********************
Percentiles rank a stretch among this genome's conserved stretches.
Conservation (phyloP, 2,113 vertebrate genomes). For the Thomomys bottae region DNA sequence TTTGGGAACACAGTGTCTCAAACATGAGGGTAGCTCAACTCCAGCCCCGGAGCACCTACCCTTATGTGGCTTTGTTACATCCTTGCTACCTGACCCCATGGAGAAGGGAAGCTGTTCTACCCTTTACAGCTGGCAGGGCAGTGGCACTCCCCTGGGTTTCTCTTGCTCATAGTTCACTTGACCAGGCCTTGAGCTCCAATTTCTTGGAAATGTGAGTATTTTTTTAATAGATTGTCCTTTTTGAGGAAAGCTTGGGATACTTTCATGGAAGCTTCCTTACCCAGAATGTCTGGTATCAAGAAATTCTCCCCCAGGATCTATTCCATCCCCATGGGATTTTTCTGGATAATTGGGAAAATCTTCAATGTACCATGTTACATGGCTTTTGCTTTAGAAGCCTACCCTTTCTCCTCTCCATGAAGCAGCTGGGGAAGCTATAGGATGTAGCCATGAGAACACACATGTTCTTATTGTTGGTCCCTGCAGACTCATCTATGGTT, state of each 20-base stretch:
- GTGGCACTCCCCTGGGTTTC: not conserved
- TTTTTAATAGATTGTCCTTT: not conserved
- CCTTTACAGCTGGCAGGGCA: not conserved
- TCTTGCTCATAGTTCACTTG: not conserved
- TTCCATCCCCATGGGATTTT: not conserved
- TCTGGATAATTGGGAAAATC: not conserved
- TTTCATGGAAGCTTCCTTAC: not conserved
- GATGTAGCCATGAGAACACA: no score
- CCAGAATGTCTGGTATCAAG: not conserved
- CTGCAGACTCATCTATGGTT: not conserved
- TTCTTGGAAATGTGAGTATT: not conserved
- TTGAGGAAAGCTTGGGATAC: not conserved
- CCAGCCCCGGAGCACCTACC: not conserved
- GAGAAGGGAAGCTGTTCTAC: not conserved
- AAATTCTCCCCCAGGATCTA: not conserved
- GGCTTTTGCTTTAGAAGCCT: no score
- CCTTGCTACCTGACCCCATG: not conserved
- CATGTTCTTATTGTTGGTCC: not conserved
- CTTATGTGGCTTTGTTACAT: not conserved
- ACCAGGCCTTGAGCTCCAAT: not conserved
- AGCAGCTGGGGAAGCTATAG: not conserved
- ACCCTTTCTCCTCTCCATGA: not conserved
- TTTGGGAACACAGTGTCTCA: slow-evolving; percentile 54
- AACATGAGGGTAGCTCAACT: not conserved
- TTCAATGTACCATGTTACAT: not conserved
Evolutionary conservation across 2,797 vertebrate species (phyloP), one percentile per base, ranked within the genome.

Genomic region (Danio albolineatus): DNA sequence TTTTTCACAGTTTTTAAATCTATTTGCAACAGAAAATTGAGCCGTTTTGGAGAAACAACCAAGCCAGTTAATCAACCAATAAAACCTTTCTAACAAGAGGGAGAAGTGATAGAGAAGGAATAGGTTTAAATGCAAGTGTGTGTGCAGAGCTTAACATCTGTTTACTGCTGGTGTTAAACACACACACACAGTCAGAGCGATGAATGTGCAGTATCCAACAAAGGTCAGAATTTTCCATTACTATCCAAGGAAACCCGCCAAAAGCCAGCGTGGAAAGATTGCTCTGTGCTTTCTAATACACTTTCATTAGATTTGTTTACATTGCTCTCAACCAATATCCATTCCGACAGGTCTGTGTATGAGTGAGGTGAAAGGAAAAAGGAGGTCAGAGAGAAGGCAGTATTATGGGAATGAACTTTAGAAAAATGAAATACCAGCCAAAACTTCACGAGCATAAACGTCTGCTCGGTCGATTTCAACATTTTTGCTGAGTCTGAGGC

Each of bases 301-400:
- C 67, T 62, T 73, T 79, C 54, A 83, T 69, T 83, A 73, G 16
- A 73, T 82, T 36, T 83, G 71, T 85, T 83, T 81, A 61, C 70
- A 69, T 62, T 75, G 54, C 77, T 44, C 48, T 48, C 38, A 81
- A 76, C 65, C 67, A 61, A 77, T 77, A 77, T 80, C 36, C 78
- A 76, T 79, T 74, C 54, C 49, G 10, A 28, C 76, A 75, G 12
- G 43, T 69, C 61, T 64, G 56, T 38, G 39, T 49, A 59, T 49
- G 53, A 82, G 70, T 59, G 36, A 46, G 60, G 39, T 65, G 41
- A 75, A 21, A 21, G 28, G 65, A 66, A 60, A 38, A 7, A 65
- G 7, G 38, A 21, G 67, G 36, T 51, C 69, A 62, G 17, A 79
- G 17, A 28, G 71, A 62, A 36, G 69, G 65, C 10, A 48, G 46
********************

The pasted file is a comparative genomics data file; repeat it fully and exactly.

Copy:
Percentiles rank a stretch among this genome's conserved stretches.
Conservation (phyloP, 2,113 vertebrate genomes). For the Thomomys bottae region DNA sequence TTTGGGAACACAGTGTCTCAAACATGAGGGTAGCTCAACTCCAGCCCCGGAGCACCTACCCTTATGTGGCTTTGTTACATCCTTGCTACCTGACCCCATGGAGAAGGGAAGCTGTTCTACCCTTTACAGCTGGCAGGGCAGTGGCACTCCCCTGGGTTTCTCTTGCTCATAGTTCACTTGACCAGGCCTTGAGCTCCAATTTCTTGGAAATGTGAGTATTTTTTTAATAGATTGTCCTTTTTGAGGAAAGCTTGGGATACTTTCATGGAAGCTTCCTTACCCAGAATGTCTGGTATCAAGAAATTCTCCCCCAGGATCTATTCCATCCCCATGGGATTTTTCTGGATAATTGGGAAAATCTTCAATGTACCATGTTACATGGCTTTTGCTTTAGAAGCCTACCCTTTCTCCTCTCCATGAAGCAGCTGGGGAAGCTATAGGATGTAGCCATGAGAACACACATGTTCTTATTGTTGGTCCCTGCAGACTCATCTATGGTT, state of each 20-base stretch:
- GTGGCACTCCCCTGGGTTTC: not conserved
- TTTTTAATAGATTGTCCTTT: not conserved
- CCTTTACAGCTGGCAGGGCA: not conserved
- TCTTGCTCATAGTTCACTTG: not conserved
- TTCCATCCCCATGGGATTTT: not conserved
- TCTGGATAATTGGGAAAATC: not conserved
- TTTCATGGAAGCTTCCTTAC: not conserved
- GATGTAGCCATGAGAACACA: no score
- CCAGAATGTCTGGTATCAAG: not conserved
- CTGCAGACTCATCTATGGTT: not conserved
- TTCTTGGAAATGTGAGTATT: not conserved
- TTGAGGAAAGCTTGGGATAC: not conserved
- CCAGCCCCGGAGCACCTACC: not conserved
- GAGAAGGGAAGCTGTTCTAC: not conserved
- AAATTCTCCCCCAGGATCTA: not conserved
- GGCTTTTGCTTTAGAAGCCT: no score
- CCTTGCTACCTGACCCCATG: not conserved
- CATGTTCTTATTGTTGGTCC: not conserved
- CTTATGTGGCTTTGTTACAT: not conserved
- ACCAGGCCTTGAGCTCCAAT: not conserved
- AGCAGCTGGGGAAGCTATAG: not conserved
- ACCCTTTCTCCTCTCCATGA: not conserved
- TTTGGGAACACAGTGTCTCA: slow-evolving; percentile 54
- AACATGAGGGTAGCTCAACT: not conserved
- TTCAATGTACCATGTTACAT: not conserved
Evolutionary conservation across 2,797 vertebrate species (phyloP), one percentile per base, ranked within the genome.

Genomic region (Danio albolineatus): DNA sequence TTTTTCACAGTTTTTAAATCTATTTGCAACAGAAAATTGAGCCGTTTTGGAGAAACAACCAAGCCAGTTAATCAACCAATAAAACCTTTCTAACAAGAGGGAGAAGTGATAGAGAAGGAATAGGTTTAAATGCAAGTGTGTGTGCAGAGCTTAACATCTGTTTACTGCTGGTGTTAAACACACACACACAGTCAGAGCGATGAATGTGCAGTATCCAACAAAGGTCAGAATTTTCCATTACTATCCAAGGAAACCCGCCAAAAGCCAGCGTGGAAAGATTGCTCTGTGCTTTCTAATACACTTTCATTAGATTTGTTTACATTGCTCTCAACCAATATCCATTCCGACAGGTCTGTGTATGAGTGAGGTGAAAGGAAAAAGGAGGTCAGAGAGAAGGCAGTATTATGGGAATGAACTTTAGAAAAATGAAATACCAGCCAAAACTTCACGAGCATAAACGTCTGCTCGGTCGATTTCAACATTTTTGCTGAGTCTGAGGC

Each of bases 301-400:
- C 67, T 62, T 73, T 79, C 54, A 83, T 69, T 83, A 73, G 16
- A 73, T 82, T 36, T 83, G 71, T 85, T 83, T 81, A 61, C 70
- A 69, T 62, T 75, G 54, C 77, T 44, C 48, T 48, C 38, A 81
- A 76, C 65, C 67, A 61, A 77, T 77, A 77, T 80, C 36, C 78
- A 76, T 79, T 74, C 54, C 49, G 10, A 28, C 76, A 75, G 12
- G 43, T 69, C 61, T 64, G 56, T 38, G 39, T 49, A 59, T 49
- G 53, A 82, G 70, T 59, G 36, A 46, G 60, G 39, T 65, G 41
- A 75, A 21, A 21, G 28, G 65, A 66, A 60, A 38, A 7, A 65
- G 7, G 38, A 21, G 67, G 36, T 51, C 69, A 62, G 17, A 79
- G 17, A 28, G 71, A 62, A 36, G 69, G 65, C 10, A 48, G 46